Eddy Eccles, who works across the commercial litigation and international arbitration spaces, had already had a hand in cases arising from the former CIS region before his standout role in Avonwick Holdings Ltd v Azitio Holdings Ltd & Ors  EWHC 1844 (Comm). The Covington & Burling senior associate brought with him experience from his time at Joseph Hage Aaronson (JAH) working on behalf of the former President of Ukraine, Viktor Yanukovych, and his family, in various commercial disputes and sanctions challenges that they had to deal with in the aftermath of the Maidan revolution.
Eccles says that he is fascinated by the history of the CIS region and finds it incredible how much of it plays out in litigation before the English Courts. It all began with this first instruction and Eccles’ interest was insatiable.
Eccles was part of a Covington team led by litigation partners Craig Pollack and Greg Lascelles, acting for Mr Oleg A. Mkrtchan, the director general of the Industrial Union of Donbass (ISD), one of the largest steel companies of Ukraine in a multi-billion dollar dispute in the English Commercial Court.
British Virgin Islands-based Avonwick Holdings (controlled by Mr Vitaliy Gaiduk) commenced proceedings against the defendants in this case in the summer of 2016, following one of the largest transactions in Ukrainian history. Avonwick claimed that it sold a 33 per cent interest in ISD, equating to $1bn to fellow prominent Ukrainian businessmen Mkrtchan and Mr Sergei Taruta.
Gaiduk claimed that Mkrtchan and Taruta lied to him about the terms on which he was bought out in 2009 from ISD, which had previously been owned jointly by all three businessmen. Gaiduk sought damages of nearly $1bn, which he said had been misappropriated as a result of this fraud. Taruta alleged an entirely different billion-dollar conspiracy against Mkrtchan and Gaiduk, claiming he had been deprived of assets and funds owed to him following the breakup of the three men’s partnership.
The claim was started in 2016 and Covington was instructed at the end of 2018 to take over Mkrtchan’s defence, following a number of significant setbacks at various interlocutory stages.
“The time period to understand the dispute, formulate a strategy, and ready the client’s best position for trial, was hugely compressed,” states Eccles. “Covington was instructed only one year before trial, and not only was there a complicated history to the dispute, but also to the history of the litigation itself, which was already several years old when we came on board.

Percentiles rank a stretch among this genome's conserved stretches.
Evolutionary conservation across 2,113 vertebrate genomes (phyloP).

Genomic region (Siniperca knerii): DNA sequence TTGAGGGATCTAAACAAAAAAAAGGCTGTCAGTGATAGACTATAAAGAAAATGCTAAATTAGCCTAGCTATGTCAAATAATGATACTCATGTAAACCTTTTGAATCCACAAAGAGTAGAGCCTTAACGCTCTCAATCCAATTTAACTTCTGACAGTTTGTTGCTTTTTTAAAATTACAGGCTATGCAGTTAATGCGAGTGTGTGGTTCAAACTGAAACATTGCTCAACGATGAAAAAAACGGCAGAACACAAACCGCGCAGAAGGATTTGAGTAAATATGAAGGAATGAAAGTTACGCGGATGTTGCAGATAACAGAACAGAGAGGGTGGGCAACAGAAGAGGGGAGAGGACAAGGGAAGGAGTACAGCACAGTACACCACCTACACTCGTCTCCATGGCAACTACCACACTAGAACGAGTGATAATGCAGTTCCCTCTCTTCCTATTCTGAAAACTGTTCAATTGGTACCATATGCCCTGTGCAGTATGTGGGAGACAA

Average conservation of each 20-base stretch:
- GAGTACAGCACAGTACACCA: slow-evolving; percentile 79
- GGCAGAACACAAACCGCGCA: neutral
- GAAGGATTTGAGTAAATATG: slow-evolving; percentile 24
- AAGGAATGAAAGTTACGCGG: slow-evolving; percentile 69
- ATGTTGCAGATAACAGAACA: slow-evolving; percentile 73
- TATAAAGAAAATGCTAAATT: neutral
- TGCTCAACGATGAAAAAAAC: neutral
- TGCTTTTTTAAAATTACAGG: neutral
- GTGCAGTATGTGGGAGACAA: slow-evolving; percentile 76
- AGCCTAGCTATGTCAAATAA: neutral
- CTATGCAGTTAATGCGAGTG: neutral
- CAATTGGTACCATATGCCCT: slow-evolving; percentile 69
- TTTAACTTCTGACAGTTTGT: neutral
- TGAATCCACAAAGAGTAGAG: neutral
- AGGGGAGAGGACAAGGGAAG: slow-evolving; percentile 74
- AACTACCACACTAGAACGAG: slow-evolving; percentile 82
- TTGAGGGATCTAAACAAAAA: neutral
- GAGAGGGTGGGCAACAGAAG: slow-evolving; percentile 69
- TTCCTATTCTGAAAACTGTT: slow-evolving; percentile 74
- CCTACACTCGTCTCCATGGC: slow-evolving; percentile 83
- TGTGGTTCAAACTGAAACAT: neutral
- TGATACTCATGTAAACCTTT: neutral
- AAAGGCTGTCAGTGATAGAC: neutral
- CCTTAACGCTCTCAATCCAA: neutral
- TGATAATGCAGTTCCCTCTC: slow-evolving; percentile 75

“There were times when the sky seemed to be raining interim applications, and rare was the day when we did not receive two or three or even more letters from the other parties, who were fighting the litigation in the most ‘high volume’ manner possible.
“One of the unique challenges to the case was having to carve out the space and time to think really thoughtfully about how best to fight and win the trial, even as we hurtled towards it at 100 miles an hour.”
With less than a year to go to trial, and facing off against very aggressive teams from both Quinn Emanuel and Hogan Lovells – in the first six months of Eccles’ engagement alone there were 18 interlocutory applications issued, with seven hearings – the team managed to turn the tide.
A very unusual feature of the case was that Mkrtchan had been detained in Moscow by the Russian authorities, following a secret trial in 2019 on charges that he had defrauded ISD’s new investor, the state-owned bank Vnesheconombank. Covington was unable to obtain direct access to him.
Eccles explains that it meant they were on the backfoot in terms of the factual input, and were unable to produce a witness statement from him, or have him give live evidence at trial. It also created a perception problem for his defence. Mkrtchan’s credibility was a key factor in determining the outcome of the case, and at the risk of stating the obvious, it was an unhelpful starting point to be saying to the Court that he was unable to give evidence because he was in prison.